BUFFALO, N.Y. (WIVB) — As Americans pick up the pieces left behind by Hurricane Ida, the DMV is warning people about another hazard that the deadly storm has created flood cars.
“Unfortunately, with today’s modern vehicles festooned with computers and electronics, if you get inundated by water, you probably have a scrap of junk right now,” said Robert Sinclair from AAA.
Authorities estimate that thousands of flooded-out cars are going to end up back on the road and even on sales lots, another disaster for an unsuspecting owner. Officials say even a new car is susceptible to water damage.
“Within six months, you start seeing the wires and the electronic components literally rusting out of the car, and with the modern cars and all the electronics, you basically end up with an undrivable machine pretty quickly,” said Owen McShane.
McShane is the director of field investigations for the New York State Department of Motor Vehicles. In New York—as in most other states—once a car is flood-damaged, the insurance carrier writes it off as a total loss. The title is branded “salvage,” and the car’s value drops like a rock.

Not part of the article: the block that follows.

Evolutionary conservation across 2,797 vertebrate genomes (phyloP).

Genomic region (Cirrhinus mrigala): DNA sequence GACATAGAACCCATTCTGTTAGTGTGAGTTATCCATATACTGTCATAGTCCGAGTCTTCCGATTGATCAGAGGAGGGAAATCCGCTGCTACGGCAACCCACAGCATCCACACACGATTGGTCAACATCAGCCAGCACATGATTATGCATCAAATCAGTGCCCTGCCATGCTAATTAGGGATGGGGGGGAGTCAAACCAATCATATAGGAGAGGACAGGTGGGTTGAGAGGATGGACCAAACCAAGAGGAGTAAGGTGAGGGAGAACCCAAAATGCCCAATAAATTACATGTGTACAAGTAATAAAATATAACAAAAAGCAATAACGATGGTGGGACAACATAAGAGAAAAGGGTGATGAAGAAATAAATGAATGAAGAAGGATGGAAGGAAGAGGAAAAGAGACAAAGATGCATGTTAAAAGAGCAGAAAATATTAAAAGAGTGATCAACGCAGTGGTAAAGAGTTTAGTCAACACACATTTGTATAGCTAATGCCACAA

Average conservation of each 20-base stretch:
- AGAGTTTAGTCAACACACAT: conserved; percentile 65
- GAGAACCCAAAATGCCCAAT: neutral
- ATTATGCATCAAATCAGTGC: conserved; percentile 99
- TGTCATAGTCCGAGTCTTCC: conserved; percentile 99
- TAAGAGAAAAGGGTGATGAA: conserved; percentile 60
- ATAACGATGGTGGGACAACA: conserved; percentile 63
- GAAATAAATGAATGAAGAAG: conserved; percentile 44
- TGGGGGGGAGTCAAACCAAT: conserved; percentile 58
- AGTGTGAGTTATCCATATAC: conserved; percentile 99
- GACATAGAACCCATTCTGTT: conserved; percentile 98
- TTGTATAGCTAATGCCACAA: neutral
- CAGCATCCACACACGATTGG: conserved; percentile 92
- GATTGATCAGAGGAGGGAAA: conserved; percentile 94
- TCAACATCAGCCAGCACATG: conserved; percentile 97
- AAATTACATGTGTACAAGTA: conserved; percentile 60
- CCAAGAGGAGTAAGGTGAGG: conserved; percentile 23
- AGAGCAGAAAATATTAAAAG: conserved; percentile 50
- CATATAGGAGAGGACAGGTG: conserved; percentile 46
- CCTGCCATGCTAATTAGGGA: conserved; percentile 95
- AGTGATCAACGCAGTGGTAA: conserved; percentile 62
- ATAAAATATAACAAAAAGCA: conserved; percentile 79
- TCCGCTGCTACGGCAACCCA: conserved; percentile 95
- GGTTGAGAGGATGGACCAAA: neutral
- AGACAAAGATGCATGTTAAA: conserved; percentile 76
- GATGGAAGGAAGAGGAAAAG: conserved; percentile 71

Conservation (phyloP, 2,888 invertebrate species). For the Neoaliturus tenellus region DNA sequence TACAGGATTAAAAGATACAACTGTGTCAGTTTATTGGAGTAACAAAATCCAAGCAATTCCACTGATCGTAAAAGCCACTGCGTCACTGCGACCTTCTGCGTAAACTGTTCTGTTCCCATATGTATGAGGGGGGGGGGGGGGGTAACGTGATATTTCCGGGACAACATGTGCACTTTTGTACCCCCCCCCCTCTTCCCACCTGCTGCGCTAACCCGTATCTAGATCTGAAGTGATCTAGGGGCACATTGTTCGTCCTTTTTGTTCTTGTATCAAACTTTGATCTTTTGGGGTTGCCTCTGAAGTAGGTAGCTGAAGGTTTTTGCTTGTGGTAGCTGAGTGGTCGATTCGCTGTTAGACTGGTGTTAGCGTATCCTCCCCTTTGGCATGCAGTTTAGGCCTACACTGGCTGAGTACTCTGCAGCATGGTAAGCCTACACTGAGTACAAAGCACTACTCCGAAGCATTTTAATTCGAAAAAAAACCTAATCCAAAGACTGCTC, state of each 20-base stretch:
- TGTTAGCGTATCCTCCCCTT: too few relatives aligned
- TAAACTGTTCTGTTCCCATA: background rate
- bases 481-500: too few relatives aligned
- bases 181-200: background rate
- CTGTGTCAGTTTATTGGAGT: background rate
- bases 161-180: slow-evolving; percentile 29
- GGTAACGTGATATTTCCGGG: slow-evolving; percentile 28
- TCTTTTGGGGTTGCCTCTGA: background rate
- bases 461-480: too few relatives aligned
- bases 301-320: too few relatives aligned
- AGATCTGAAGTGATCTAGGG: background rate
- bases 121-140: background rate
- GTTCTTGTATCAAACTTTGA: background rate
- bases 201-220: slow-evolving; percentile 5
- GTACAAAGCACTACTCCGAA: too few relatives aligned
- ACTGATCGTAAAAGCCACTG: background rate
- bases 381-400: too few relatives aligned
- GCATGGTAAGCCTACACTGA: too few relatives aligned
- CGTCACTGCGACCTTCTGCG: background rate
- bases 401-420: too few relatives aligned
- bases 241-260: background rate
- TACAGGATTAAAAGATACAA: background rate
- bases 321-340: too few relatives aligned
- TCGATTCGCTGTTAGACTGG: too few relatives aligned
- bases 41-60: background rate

“Even if they buy a branded vehicle and it looks great—and see a title that is branded ‘salvage,’ ‘rebuilt,’ or ‘flood,’ once that salvage brand goes out there, it voids all manufacture’s warranties,” said McShane.
An owner who dries out their car might decide not to file an insurance claim, in which case, it wouldn’t show up as a flood car. But with so many sensitive electronic components in today’s cars, McShane says something is bound to go wrong. “The airbags, the sensors, all those generally get impacted by water, and how much or how little is still up in the air for every individual car.”
McShane says that anyone who buys a used car should always have it inspected by a qualified mechanic.
The DMV has a number of important tips for avoiding flood cars: